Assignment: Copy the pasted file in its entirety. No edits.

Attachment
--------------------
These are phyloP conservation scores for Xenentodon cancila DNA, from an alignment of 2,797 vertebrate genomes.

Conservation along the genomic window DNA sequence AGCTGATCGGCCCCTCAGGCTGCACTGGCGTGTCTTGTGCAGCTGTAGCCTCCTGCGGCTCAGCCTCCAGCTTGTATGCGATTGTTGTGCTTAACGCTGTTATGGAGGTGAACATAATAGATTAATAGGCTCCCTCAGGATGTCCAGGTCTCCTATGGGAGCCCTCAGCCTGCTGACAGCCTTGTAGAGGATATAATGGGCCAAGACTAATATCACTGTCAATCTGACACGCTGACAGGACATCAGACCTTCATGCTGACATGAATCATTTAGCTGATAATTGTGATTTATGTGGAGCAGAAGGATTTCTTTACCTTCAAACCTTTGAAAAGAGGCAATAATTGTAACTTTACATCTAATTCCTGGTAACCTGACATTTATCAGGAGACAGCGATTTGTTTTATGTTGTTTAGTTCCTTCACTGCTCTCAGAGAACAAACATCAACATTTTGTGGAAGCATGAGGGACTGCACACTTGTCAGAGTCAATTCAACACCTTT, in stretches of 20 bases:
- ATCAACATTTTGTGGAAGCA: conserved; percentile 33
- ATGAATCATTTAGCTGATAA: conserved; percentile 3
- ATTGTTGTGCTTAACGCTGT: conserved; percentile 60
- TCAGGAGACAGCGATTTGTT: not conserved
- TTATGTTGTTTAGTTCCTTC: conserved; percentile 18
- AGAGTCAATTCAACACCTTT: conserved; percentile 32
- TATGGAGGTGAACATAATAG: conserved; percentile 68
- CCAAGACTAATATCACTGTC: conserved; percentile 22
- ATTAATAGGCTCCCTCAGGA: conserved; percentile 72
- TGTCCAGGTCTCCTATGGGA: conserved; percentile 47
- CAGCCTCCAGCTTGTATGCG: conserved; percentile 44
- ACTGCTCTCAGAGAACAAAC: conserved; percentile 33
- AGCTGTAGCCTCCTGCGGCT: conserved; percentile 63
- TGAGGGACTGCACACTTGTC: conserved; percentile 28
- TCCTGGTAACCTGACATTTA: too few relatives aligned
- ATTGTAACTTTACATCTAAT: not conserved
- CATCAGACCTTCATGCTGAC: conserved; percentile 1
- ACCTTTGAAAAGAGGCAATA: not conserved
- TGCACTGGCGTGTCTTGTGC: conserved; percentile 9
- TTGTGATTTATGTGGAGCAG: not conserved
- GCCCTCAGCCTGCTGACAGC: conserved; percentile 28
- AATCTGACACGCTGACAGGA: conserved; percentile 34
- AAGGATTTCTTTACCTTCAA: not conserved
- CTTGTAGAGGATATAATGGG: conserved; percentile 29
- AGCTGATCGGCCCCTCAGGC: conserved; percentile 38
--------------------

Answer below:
These are phyloP conservation scores for Xenentodon cancila DNA, from an alignment of 2,797 vertebrate genomes.

Conservation along the genomic window DNA sequence AGCTGATCGGCCCCTCAGGCTGCACTGGCGTGTCTTGTGCAGCTGTAGCCTCCTGCGGCTCAGCCTCCAGCTTGTATGCGATTGTTGTGCTTAACGCTGTTATGGAGGTGAACATAATAGATTAATAGGCTCCCTCAGGATGTCCAGGTCTCCTATGGGAGCCCTCAGCCTGCTGACAGCCTTGTAGAGGATATAATGGGCCAAGACTAATATCACTGTCAATCTGACACGCTGACAGGACATCAGACCTTCATGCTGACATGAATCATTTAGCTGATAATTGTGATTTATGTGGAGCAGAAGGATTTCTTTACCTTCAAACCTTTGAAAAGAGGCAATAATTGTAACTTTACATCTAATTCCTGGTAACCTGACATTTATCAGGAGACAGCGATTTGTTTTATGTTGTTTAGTTCCTTCACTGCTCTCAGAGAACAAACATCAACATTTTGTGGAAGCATGAGGGACTGCACACTTGTCAGAGTCAATTCAACACCTTT, in stretches of 20 bases:
- ATCAACATTTTGTGGAAGCA: conserved; percentile 33
- ATGAATCATTTAGCTGATAA: conserved; percentile 3
- ATTGTTGTGCTTAACGCTGT: conserved; percentile 60
- TCAGGAGACAGCGATTTGTT: not conserved
- TTATGTTGTTTAGTTCCTTC: conserved; percentile 18
- AGAGTCAATTCAACACCTTT: conserved; percentile 32
- TATGGAGGTGAACATAATAG: conserved; percentile 68
- CCAAGACTAATATCACTGTC: conserved; percentile 22
- ATTAATAGGCTCCCTCAGGA: conserved; percentile 72
- TGTCCAGGTCTCCTATGGGA: conserved; percentile 47
- CAGCCTCCAGCTTGTATGCG: conserved; percentile 44
- ACTGCTCTCAGAGAACAAAC: conserved; percentile 33
- AGCTGTAGCCTCCTGCGGCT: conserved; percentile 63
- TGAGGGACTGCACACTTGTC: conserved; percentile 28
- TCCTGGTAACCTGACATTTA: too few relatives aligned
- ATTGTAACTTTACATCTAAT: not conserved
- CATCAGACCTTCATGCTGAC: conserved; percentile 1
- ACCTTTGAAAAGAGGCAATA: not conserved
- TGCACTGGCGTGTCTTGTGC: conserved; percentile 9
- TTGTGATTTATGTGGAGCAG: not conserved
- GCCCTCAGCCTGCTGACAGC: conserved; percentile 28
- AATCTGACACGCTGACAGGA: conserved; percentile 34
- AAGGATTTCTTTACCTTCAA: not conserved
- CTTGTAGAGGATATAATGGG: conserved; percentile 29
- AGCTGATCGGCCCCTCAGGC: conserved; percentile 38